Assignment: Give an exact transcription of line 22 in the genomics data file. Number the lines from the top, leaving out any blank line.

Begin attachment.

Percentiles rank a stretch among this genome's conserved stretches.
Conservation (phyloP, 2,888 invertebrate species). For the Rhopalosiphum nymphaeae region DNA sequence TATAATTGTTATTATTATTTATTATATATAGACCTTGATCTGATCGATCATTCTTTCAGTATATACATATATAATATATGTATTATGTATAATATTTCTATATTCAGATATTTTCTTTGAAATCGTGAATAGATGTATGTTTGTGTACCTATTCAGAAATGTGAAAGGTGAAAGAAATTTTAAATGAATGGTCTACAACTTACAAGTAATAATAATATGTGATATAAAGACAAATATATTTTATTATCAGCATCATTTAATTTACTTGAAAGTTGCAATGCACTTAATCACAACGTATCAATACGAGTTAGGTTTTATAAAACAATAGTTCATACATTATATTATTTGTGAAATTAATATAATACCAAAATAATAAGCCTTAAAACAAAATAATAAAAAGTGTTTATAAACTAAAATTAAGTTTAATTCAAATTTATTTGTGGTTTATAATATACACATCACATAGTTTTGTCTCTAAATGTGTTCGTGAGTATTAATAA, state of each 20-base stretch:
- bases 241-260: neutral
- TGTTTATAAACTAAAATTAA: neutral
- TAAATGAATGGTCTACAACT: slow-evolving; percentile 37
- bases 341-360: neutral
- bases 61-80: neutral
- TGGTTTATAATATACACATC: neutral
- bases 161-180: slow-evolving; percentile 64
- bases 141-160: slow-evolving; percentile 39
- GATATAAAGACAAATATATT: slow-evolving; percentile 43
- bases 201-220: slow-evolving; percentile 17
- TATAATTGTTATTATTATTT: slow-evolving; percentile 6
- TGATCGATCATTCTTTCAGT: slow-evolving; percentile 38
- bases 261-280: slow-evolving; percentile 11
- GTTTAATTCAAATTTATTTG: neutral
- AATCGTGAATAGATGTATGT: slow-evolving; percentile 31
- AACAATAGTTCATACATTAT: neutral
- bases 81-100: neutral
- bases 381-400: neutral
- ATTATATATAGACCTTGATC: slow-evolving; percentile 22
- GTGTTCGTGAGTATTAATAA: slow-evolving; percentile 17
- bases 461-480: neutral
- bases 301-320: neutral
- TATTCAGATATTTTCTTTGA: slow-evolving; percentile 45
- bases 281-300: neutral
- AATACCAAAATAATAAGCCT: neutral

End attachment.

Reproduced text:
- GTGTTCGTGAGTATTAATAA: slow-evolving; percentile 17